Archive for November 5, 2012

NPCs: How to Handle Downtime

November 5, 2012 Leave a comment

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A few days ago, I posted something about PCs handling downtime.  Since then, I have gotten a few remarks about how NPCs should be responsible for the handling of downtime.  “That is what they are supposed to do, right?”

Well, yes… NPCs and GMs are there to entertain you.  It is why you paid to go to an event.  However, they aren’t supermen, and can’t be with you at all times.  Sometimes NPCs have to all go away to set something up.  Some of the onus of responsibility for entertaining the players MUST go to the players.

Having said that, there are a few ways you can deal with downtime at your game without using too many NPCs.

Take-Home Puzzles

Give your players a puzzle that will take them a while to solve.  It is nice to have these sitting around and ready for if you need to distract your players for a while.  These puzzles can include long cyphers, or physical puzzles that they need to put together.  I had my players work with two separate puzzles that I had spray painted white with a message on each.  It took them a while, and kept a number of players busy and chatting.

You have to make sure that you don’t do these too often, and be sure that they aren’t too hard or annoying, because then your players get bored and frustrated.

Angry Ex-Boyfriend (Or angry anything)

Send in an NPC, just one, with great fighting stats.  Have them there to challenge the lover of his ex, or the person who stole his bread… It doesn’t matter WHY he is challenging the players, just so long as he is loud and distracting for some of the downtime.  The players will have a good time dealing with the angry person, and you will have avoided some downtime.

Competition Loving Noble

Send out a noble character, who wants to find the best (fighter, singer, crafter, whatever) and have them arrange an impromptu competition, with prizes!  This can be put together quickly, and gets the players to compete amongst themselves.

Back Story Relevant Folks

Lots of characters have a “long lost” something.  Send an NPC out to fulfill that role.  But put in a twist.  Long lost love staggers into town, but with no memory!  Long lost father comes back, and wants you to help him somehow!

Whatever it is, it may take two people, but you are involving people’s backstories in the game, and it makes them feel involved.  Not ONLY are you involving them, but you are doing it with the least amount of effort on your part.  Heck, a backstory relevant mod can be handed to someone who you are currently testing out as a GM.  If they mess up, it doesn’t effect the entire game, and is only relevant to that one story-line.  Really, it tests them out on their ability to run serious, thoughtful mods, and makes a player feel like they are loved!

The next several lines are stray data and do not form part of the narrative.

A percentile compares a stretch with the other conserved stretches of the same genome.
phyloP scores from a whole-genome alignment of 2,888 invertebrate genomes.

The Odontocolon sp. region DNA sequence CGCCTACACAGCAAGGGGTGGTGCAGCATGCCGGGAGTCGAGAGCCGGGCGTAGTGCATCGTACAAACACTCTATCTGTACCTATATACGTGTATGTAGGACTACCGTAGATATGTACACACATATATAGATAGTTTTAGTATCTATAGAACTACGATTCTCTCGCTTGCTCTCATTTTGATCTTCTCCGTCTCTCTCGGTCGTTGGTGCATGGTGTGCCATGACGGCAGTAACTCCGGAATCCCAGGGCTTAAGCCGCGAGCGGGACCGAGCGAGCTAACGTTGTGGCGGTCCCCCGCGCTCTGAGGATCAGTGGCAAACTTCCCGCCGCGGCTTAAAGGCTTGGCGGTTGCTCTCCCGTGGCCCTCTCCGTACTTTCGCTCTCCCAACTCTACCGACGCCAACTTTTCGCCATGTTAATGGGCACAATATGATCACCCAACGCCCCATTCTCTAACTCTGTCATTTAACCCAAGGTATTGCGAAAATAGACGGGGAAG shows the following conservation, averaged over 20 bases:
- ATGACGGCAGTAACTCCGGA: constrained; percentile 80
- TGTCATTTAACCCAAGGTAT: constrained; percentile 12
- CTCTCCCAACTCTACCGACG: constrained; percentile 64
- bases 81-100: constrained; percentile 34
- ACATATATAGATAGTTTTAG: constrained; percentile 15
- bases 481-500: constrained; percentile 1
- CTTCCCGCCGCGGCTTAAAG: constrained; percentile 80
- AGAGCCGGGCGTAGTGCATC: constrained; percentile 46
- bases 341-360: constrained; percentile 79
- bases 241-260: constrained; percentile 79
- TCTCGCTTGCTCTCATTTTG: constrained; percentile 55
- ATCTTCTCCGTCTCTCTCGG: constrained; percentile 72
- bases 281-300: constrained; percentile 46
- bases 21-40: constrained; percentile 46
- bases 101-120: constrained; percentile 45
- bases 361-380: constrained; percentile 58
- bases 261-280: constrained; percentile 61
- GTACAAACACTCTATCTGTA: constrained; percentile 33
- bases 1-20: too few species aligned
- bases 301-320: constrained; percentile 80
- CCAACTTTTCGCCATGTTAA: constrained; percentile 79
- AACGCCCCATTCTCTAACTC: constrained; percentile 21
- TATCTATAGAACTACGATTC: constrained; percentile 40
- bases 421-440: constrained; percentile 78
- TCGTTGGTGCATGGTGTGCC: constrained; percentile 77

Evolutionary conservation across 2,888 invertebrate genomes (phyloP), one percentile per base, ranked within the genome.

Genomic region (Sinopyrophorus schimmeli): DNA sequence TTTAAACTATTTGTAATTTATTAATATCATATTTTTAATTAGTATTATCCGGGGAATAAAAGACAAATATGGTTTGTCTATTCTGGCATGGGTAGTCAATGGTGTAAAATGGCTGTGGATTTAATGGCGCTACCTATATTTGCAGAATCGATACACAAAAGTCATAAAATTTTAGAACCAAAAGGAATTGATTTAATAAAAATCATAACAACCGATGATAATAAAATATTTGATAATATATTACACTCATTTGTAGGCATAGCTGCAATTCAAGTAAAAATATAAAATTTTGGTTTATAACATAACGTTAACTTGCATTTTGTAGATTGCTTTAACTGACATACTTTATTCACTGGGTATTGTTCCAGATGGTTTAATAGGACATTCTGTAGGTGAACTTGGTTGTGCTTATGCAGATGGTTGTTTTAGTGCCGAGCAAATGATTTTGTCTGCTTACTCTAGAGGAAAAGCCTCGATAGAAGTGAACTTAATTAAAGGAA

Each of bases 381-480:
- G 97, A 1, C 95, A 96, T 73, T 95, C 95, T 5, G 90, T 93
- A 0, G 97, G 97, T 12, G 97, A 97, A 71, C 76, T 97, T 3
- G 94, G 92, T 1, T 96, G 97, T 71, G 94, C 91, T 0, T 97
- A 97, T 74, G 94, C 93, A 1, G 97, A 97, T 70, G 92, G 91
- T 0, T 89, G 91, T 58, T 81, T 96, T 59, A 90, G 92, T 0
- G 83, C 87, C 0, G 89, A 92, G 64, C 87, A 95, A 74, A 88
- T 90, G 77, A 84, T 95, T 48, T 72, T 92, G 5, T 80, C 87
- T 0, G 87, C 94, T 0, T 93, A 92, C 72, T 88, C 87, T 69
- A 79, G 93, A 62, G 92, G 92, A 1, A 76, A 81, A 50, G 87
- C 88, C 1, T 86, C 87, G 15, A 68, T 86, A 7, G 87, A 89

Treasure Hunt

This one can be set up in minutes and doesn’t require a lot of planning.  Have an NPC draw a map, and make it TERRIBLE.  Then give that NPC a treasure chest with some loot in it, and have him/her go out and get the players to help him/her find it.  Depending on how bad the map is, the NPC can have the players wandering around the property for ages, bumbling and hilarious.  Get one of your more inventive and entertaining NPCs to be the bumbling treasure hunter.

Gamblers, Drunks, Merchants, Trainers

These are things that you can give to ANYONE and then turn around and ignore them.  The players can interact with them, and if you give them free-reign to do what they want within their skill-set, then Huzzuah!  You have new blood out there, making your game interesting and odd.

In conclusion: having a few NPCs out to distract people while you set up or tear down mods (or just nap… I love naps) is a really good idea.  It tricks the players into thinking that you are clever and had more things planned, and keeps them out of your hair while you set things up and get things done!


A, E, I, O, U: Why the Vowels are your Friends

November 5, 2012 Leave a comment

Let’s face it, PCing at a LARP can be one of the most liberating and therapeutic experiences a person can have. We’ve all felt it – the nervous anxiety that builds up as an event weekend gets close… the fun-filled anticipation of something that you just know is going to be awesome. You go to an event and you let loose. You don this fantastical persona and participate in what feels like an infinitely complete alternate universe; and what’s more is that you genuinely feel unique and heroic in this alternate universe. When the event ends, you go back home with a grin on your face, barely able to contain your excitement for the next time you can come back. This is why we all LARP. This is how many of us will remember our first PCing experiences.